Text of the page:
### Introduction

The Fundamental Theorem of Calculus (FTC) is extremely important for relating the study of derivatives and integrals. One part states that given a function \( f(x) \) and \( \displaystyle F(x) = \int_a^x f(t)\,dt \) it is true that \( \displaystyle F’(x) = f(x) \). \( F(x) \) can be viewed as an area accumulation function under the graph of \( f(x) \) and \( F’(x) \) as the rate of change of the area under the graph of \( f(x) \). This part of the theorem implies that derivatives and integrals are inverse functions of each other.

The other part states that, for any function \( f(x) \) and its antiderivative \( F(x) \), it is true that \( \displaystyle \int\limits_a^b f(x) \,dx = F(b) – F(a) \). This theorem states that the area under a curve on a certain interval can be found as a difference of the antiderivative evaluated at the two endpoints of that interval. Without this theorem, we would have to compute areas under curves by approximating them with rectangles (or other shapes), which would be very difficult and cumbersome. For example, \( \displaystyle\int_a^b \sin{x}\, dx \) represents the area under the graph of \( \sin x \) between the bounds \( a \) and \( b \), which can easily be calculated by finding the antiderivative of \( \sin x \). Without this theorem, finding the area under \( y = \sin x \) would be prohibitively difficult.

However, there is no consensus regarding which of these parts should come first (FTC 1) and which should come second (FTC 2). Additionally, some authors combine both parts into one theorem and call it the Fundamental Theorem of Calculus. This could be a source of confusion for the students who study from multiple sources. There is no one correct way; students should think about the Fundamental Theorem of Calculus as one big concept that different authors present in different ways, some choosing to partition that information into two parts. This article will cover how different sources present the theorem.

### Discrepancies Between Sources

Different sources have different preferences regarding how to name the Fundamental Theorem of Calculus. For instance, CollegeBoard, Kaplan’s “Advanced Calculus” and Strauss’ “Calculus” state that the first FTC provides a method of evaluating definite integrals using antiderivatives, namely \( \displaystyle \int\limits_a^b f(x) \,dx = F(b) – F(a) \). Consequently, the second FTC states that integrals and derivatives are inverses of each other. I Aced Calculus follows these names. Larson’s “Calculus” also follows this order; although Larson and the Art of Problem Solving textbooks instead of first FTC, just say FTC.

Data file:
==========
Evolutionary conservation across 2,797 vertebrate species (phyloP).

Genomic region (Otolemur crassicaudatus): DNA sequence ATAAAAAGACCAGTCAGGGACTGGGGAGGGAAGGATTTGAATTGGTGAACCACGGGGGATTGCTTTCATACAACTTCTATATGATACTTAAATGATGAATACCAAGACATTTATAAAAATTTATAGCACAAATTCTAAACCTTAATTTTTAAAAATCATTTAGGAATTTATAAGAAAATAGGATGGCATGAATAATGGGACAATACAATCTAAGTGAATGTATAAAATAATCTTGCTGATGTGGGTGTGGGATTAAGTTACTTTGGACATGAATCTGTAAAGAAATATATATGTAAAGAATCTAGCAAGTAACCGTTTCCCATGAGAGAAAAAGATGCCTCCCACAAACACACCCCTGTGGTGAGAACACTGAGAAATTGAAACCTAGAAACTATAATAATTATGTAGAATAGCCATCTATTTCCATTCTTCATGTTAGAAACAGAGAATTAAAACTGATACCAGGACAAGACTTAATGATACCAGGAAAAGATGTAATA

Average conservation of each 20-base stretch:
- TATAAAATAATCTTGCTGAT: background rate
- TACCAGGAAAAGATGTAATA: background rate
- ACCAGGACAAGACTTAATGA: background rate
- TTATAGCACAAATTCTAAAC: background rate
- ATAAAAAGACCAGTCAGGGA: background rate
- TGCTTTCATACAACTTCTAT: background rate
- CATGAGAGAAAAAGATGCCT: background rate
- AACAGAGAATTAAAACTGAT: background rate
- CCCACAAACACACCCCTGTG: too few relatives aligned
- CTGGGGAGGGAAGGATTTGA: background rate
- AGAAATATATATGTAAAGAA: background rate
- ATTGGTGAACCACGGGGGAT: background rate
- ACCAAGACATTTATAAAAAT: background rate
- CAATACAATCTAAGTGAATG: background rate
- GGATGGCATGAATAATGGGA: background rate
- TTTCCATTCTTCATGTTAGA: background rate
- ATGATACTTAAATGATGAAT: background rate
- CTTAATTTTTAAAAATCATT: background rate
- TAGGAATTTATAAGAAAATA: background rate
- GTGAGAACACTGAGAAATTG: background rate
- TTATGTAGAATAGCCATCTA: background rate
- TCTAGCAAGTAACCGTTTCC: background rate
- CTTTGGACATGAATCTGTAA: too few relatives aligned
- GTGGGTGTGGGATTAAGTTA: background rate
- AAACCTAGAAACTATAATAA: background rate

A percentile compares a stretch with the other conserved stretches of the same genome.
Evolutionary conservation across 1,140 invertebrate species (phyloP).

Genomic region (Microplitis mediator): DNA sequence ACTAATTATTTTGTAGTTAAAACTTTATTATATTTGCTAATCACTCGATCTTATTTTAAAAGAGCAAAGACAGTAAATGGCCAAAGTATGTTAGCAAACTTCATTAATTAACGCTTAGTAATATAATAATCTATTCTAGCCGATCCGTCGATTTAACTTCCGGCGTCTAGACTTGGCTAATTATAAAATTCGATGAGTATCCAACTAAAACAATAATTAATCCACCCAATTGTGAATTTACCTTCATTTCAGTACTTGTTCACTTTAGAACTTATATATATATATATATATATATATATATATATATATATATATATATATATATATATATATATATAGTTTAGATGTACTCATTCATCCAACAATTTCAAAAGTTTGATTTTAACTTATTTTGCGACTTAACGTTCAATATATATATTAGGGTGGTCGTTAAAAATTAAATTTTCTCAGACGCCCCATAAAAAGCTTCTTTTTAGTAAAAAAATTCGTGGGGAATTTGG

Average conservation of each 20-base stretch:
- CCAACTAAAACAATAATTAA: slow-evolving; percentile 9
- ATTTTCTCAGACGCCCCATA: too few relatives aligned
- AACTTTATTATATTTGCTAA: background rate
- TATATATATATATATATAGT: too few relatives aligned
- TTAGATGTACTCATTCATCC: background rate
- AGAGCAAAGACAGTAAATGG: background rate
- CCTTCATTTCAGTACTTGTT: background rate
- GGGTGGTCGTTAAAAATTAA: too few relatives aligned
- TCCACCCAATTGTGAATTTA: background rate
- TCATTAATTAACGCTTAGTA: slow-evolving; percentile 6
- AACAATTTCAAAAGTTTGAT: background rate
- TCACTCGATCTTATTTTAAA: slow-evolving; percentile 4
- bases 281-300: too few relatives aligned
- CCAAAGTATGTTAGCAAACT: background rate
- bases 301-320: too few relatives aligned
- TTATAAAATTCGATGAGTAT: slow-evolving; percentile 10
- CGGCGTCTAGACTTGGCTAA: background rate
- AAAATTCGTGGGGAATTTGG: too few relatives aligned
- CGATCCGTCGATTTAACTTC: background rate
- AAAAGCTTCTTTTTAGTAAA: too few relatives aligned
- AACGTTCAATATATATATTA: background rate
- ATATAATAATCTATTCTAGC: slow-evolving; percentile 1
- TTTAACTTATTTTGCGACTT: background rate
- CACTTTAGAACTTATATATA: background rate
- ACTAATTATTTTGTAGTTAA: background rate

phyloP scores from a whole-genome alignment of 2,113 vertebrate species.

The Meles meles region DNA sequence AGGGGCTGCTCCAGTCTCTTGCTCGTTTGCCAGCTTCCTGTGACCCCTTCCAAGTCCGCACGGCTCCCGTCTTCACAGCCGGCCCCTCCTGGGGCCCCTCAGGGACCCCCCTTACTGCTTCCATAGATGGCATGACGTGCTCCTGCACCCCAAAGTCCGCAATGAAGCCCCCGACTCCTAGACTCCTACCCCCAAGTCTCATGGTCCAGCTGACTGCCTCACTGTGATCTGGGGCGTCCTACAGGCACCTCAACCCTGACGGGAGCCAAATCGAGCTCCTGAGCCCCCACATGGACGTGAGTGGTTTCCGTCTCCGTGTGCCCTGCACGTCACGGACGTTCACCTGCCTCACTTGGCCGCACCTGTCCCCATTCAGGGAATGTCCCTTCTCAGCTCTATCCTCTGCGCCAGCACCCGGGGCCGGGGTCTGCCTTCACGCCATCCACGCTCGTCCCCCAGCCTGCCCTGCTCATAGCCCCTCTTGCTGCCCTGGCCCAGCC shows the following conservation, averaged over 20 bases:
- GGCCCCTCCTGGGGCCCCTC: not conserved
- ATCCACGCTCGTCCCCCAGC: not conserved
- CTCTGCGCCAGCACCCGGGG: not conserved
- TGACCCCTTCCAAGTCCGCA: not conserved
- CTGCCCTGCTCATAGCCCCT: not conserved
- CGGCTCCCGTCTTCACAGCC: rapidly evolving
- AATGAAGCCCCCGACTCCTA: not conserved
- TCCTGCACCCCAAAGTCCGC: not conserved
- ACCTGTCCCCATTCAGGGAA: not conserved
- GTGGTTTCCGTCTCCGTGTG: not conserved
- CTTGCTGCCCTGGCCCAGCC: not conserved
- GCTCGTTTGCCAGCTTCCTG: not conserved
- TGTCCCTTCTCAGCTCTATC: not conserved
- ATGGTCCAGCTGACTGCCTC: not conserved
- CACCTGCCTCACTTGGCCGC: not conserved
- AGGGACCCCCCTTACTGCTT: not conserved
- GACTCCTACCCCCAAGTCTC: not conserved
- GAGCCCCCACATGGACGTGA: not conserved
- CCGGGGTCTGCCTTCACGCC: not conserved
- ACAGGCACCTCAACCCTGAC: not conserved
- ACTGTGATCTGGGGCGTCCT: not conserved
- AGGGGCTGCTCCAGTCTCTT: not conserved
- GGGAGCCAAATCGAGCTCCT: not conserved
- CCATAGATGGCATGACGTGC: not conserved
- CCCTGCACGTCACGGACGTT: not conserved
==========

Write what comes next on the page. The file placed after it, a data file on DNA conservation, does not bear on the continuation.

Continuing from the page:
On the other hand, sources such as Khan Academy, Organic Chemistry Tutor, and Stewart switch this order. In reverse, they refer to the FTC part 1 as the theorem stating that integrals and derivatives are inverses. Consequently, they name the FTC part 2 the one that provides a method to calculate definite integrals by using antiderivatives. Therefore, there is a controversy about both the exact names and the order in which they go in.

Some sources, like Barron’s, decide to be completely neutral in the naming and ordering of the theorems by calling both theorems FTC and not splitting it into parts.

### Who’s Right?

There is no consensus that dictates what the names and order of the Fundamental Theorem of Calculus should be. Many textbooks and resources have different preferences. Either order is correct because it is only a matter of presentation by the author. It is important to note that the content of the statements remains consistent. Thus, the importance of these theorems lies in their content rather than the exact names that they hold. Specifically, students should focus on understanding what the Fundamental Theorem of Calculus implies and how to apply the concepts to a variety of different calculus problems. Ultimately, while there isn’t an exact consensus on the naming of the Fundamental Theorem of Calculus, the content and utility of these theorems remain the same.